His frame and aggressiveness make him a tough mark on the perimeter, but Seegars' true value lies in his skills as an interior defender. He's got major hops for a player his size, and is always a threat to range over from the weak side and pin a layup on the backboard.
Seegars didn't get the chance to handle the rock, and was rarely counted upon to hit a shot, however, as a 2016 prospect, his raw athleticism really stood out, and it's likely the college coaches took notice.
Austin Burnette is Adding Pieces to his Game
In the past six months, the future Scarlet Knight has taken a major step, becoming a more well-rounded two-way player and expanding his arsenal on the perimeter. His 6-foot-6 frame makes him undersized for the four at the next level, but he's ideal for the role of small-ball power forward due to his face-up game and vision out of the high-post.
He's always been a solid mid-range shooter, but Burnette's decision making and vision has improved dramatically since the beginning of his junior year. His motor is a strong point, and is part of what makes him a potential weapon on the defensive end.
Burnette's size and length allow him to body-up bigs in the paint and range out to the perimeter to guard wings. An additional 15-20 pounds of muscle would make the rising senior a viable force on the boards and improve his chances when matching up with bigger fours.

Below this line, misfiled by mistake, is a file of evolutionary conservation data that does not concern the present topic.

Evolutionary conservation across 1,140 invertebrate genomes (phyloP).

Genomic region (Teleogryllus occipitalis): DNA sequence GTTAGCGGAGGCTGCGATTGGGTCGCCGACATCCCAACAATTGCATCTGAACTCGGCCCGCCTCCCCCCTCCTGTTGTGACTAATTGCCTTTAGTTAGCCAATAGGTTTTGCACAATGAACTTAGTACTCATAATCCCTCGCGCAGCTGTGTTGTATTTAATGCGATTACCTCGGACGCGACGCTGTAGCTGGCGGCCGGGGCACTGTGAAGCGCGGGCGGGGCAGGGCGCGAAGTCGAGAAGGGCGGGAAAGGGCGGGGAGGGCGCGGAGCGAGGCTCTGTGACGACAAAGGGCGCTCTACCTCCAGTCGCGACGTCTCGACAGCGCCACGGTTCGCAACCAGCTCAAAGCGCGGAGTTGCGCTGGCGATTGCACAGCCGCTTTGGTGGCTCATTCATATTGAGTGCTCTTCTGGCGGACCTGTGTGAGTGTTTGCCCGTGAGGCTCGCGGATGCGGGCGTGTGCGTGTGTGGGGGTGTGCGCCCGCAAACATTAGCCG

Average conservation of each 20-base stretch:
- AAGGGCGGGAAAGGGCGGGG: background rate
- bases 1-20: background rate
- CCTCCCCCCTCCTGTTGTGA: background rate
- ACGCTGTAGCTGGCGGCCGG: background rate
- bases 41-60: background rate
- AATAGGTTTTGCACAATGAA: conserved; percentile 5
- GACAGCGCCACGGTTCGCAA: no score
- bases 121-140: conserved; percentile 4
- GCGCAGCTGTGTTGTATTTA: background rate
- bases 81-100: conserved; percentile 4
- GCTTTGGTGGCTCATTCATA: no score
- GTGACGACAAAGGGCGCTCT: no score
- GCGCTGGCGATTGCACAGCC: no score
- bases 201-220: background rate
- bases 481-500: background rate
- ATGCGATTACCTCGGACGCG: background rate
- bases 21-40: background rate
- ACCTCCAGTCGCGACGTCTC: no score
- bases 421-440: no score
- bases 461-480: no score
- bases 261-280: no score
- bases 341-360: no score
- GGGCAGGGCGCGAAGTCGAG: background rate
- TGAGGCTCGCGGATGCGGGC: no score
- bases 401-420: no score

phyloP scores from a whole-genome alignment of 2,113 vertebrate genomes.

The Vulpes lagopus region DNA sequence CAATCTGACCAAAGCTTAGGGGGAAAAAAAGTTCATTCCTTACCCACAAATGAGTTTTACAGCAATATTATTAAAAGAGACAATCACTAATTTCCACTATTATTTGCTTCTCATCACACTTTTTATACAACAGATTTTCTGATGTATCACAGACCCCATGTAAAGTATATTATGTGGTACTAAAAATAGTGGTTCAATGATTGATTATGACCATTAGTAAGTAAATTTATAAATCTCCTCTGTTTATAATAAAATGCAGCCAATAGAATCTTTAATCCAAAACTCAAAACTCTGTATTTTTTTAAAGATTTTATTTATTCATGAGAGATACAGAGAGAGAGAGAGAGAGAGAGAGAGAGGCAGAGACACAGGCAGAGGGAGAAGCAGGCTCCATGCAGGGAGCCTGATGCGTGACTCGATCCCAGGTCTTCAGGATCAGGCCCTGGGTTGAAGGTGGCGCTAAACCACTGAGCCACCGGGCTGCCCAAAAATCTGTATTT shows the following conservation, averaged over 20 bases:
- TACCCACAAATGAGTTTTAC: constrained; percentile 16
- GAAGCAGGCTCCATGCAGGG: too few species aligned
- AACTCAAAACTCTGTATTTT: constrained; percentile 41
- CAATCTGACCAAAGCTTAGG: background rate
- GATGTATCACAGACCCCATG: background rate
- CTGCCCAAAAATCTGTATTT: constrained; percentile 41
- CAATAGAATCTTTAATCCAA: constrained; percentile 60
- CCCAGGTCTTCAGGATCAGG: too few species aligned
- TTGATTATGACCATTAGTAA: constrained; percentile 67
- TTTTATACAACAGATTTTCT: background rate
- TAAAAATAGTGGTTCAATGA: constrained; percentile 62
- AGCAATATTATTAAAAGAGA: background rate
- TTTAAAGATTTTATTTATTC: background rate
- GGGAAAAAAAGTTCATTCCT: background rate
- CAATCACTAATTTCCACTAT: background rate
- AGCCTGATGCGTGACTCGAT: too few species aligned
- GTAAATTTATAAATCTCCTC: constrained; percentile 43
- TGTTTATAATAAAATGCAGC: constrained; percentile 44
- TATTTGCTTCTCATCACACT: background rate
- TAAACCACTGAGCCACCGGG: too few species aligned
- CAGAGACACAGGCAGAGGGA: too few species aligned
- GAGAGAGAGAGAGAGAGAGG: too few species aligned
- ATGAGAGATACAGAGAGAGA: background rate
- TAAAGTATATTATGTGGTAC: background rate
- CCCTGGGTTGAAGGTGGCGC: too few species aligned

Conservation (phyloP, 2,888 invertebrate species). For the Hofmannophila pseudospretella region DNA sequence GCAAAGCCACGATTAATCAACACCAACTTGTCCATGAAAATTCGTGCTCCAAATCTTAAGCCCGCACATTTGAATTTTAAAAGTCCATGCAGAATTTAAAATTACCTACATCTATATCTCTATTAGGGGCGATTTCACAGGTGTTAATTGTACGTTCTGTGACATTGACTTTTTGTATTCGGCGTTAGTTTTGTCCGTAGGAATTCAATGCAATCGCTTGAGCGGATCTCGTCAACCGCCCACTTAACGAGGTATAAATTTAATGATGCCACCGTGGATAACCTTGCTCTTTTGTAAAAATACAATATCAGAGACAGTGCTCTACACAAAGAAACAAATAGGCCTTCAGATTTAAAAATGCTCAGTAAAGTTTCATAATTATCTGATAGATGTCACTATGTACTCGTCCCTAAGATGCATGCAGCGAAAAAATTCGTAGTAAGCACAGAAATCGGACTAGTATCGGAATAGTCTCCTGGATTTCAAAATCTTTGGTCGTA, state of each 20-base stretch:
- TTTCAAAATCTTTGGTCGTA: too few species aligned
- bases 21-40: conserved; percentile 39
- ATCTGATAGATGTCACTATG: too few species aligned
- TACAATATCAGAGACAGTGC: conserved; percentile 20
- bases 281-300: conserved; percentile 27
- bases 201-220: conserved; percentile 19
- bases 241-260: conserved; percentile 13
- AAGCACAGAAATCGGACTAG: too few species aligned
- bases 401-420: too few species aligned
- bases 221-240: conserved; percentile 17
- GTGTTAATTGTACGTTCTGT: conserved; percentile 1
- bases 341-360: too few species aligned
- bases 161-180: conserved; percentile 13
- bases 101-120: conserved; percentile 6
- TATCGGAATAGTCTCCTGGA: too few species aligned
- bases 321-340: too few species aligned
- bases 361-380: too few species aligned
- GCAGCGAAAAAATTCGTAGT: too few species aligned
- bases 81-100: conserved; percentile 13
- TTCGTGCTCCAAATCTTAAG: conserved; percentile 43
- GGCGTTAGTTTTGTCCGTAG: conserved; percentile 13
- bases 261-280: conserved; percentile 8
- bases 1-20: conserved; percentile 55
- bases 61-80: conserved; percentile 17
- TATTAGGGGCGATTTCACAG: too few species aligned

NC Natives Racking Up Offers
Between WCBA-Blue pushing Team Loaded VA to the brink, Team Loaded NC's impressive showing in session one, and the Carolina Hawks performing at the lower levels, the state of North Carolina showed off its depth this past weekend.
Check out the complete list of NC prospects that turned productive weekends into offers at Big Shots Myrtle Beach:
2015 SG Christian Adams: Abilene Christian
2016 PF Edrice Adebayo: Oklahoma State
2015 PG Chris Clemons: Campbell, Gardner Webb, UNCG
2015 SF Kentrell Barkley: Kent State
2015 PF James Dickey: VMI
2015 SG Caleb Holmesley: Abilene Christian, Appalachian State, Gardner Webb, High Point, Kent State
2016 PF Sacha Killeya-Jones: Wake Forest
2015 PF Isaiah Maurice: Ohio University
2016 PG Juan Munoz: Mount St. Mary's
2015 PF Bobby Stenborg: Lenoir Rhyne
2015 PG Demetrius Troy: VMI
2015 PF Alonzo Tyson: Appalachian State, Georgia Southern